The 50-year-old lifestyle blogger from Nottingham said she was motivated by the "environmental impact of animal agriculture" and health reasons, as well as her daughter's example.
"I did lots of research because I wanted to support her and show her I was taking what she was doing seriously," she said, having previously written about feeding a vegan teenager.
"We have been carnivores forever so it was going to be a big challenge but I have actually found it much easier than I expected.
"I wondered if I would find it tricky to give up milk chocolate, and I must say you still cannot beat a Dairy Milk, but there are so many vegan alternatives that are easily accessible.
"My daughter gave me good advice which is wait for the cravings to go before you try the vegan alternative."
She said she has also discovered a whole world of new recipes, tofu stir fry being a firm favourite, and has found her weekly shops cheaper than before.
"If you buy processed vegan foods then yes, that is more expensive, but if you cook from scratch with plant based products then it is cheaper.
"One thing I have missed is the texture of the food - you do not get that bite you might get with meat products.
"A lot of vegan food is quite soft and that is something I became aware of. But, a lot more vegan products are being made to have the more familiar texture.
"We had vegan chicken Kievs the other day and you wouldn't really notice the difference from the originals."
With January up, will she now revert to her former ways?
"No I'm going to keep it up," she says.
"I really enjoy it, I love the food, it feels good and I feel less guilty about what I'm eating.
Members of the Marlborough Town Ladies Football Club, in Wiltshire, gave up alcohol for a month in memory of teammate Abbii Demir.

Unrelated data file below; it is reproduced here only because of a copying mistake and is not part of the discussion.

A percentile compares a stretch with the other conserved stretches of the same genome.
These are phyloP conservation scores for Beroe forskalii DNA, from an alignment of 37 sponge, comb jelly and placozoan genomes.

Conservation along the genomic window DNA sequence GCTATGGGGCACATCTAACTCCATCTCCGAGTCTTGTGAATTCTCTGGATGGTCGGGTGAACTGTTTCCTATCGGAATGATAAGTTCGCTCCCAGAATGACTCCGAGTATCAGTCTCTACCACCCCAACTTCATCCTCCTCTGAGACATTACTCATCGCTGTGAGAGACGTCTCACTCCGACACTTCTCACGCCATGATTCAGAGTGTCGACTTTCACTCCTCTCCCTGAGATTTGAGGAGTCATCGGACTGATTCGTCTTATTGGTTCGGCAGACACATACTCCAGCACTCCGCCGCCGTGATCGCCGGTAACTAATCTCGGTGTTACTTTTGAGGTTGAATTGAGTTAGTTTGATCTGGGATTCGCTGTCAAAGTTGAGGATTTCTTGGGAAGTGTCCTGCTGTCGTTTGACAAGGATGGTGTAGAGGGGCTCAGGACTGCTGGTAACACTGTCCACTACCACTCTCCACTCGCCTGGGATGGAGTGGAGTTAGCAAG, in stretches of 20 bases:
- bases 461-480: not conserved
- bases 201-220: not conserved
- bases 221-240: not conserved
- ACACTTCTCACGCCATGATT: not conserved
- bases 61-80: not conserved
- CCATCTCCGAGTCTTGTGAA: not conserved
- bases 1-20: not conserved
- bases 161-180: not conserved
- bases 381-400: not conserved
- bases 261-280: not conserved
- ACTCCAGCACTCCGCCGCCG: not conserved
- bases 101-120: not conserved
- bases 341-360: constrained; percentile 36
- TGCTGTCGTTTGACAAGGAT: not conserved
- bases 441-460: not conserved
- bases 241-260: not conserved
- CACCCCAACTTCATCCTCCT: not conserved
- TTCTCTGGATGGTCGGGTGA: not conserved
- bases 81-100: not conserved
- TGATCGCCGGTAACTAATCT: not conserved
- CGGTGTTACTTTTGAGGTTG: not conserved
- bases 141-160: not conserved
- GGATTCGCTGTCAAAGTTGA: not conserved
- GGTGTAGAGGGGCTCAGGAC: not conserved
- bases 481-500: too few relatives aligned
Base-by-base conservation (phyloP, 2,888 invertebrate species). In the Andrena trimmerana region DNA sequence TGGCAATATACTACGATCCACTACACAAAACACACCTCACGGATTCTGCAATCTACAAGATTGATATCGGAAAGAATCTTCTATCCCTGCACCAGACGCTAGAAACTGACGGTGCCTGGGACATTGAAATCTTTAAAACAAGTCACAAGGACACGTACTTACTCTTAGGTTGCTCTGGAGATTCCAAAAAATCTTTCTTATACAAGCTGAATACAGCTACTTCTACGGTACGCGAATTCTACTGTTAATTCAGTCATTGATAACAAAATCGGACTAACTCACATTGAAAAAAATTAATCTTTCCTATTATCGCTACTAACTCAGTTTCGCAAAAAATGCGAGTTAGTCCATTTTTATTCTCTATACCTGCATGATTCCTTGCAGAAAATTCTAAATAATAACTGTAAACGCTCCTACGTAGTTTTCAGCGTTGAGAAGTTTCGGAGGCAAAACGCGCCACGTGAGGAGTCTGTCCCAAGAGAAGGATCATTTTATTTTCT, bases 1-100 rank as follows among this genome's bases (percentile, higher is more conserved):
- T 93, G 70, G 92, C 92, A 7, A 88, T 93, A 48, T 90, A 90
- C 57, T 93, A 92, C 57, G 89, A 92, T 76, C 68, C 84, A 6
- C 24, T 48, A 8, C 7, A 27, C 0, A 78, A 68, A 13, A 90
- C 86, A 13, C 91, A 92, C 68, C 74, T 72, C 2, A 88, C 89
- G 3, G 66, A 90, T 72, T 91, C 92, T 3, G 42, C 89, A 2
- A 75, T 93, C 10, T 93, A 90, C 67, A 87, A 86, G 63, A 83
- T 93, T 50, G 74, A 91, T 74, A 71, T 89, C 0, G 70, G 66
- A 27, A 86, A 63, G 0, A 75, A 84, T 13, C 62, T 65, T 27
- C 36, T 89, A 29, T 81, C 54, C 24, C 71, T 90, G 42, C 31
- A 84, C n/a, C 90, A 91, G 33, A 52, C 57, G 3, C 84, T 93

The 21-year-old joined the club six years ago and, despite moving to Derby University to study law, maintained close connections with the club.
Her teammates were all heartbroken by her sudden death shortly before Christmas.
"Abbii was a beautiful young lady," said Emma Brown, the team's 45-year-old striker.
"She was absolutely stunning, when she walked into a room she lit it up.
"She was very kind hearted and would do anything for anybody. We decided to do something for her and her family."
About 18 members of the club have given up alcohol, while the rest have sponsored them to do it. Funds are being raised to buy a headstone for Abbii.
Ms Brown said it had been a challenge for some of the team, especially when attending matches as fans where others were drinking alcohol.
"That was a little strange for them," she said.
Opponents have also raised money on match days.
"It just shows that although we are opponents on the pitch, we are really just one big football family.
"The club and Abbii's friends have rallied around and we want to show just how much she was loved."
The initial target of £200 was met within two days. It now stands at more than £1,300.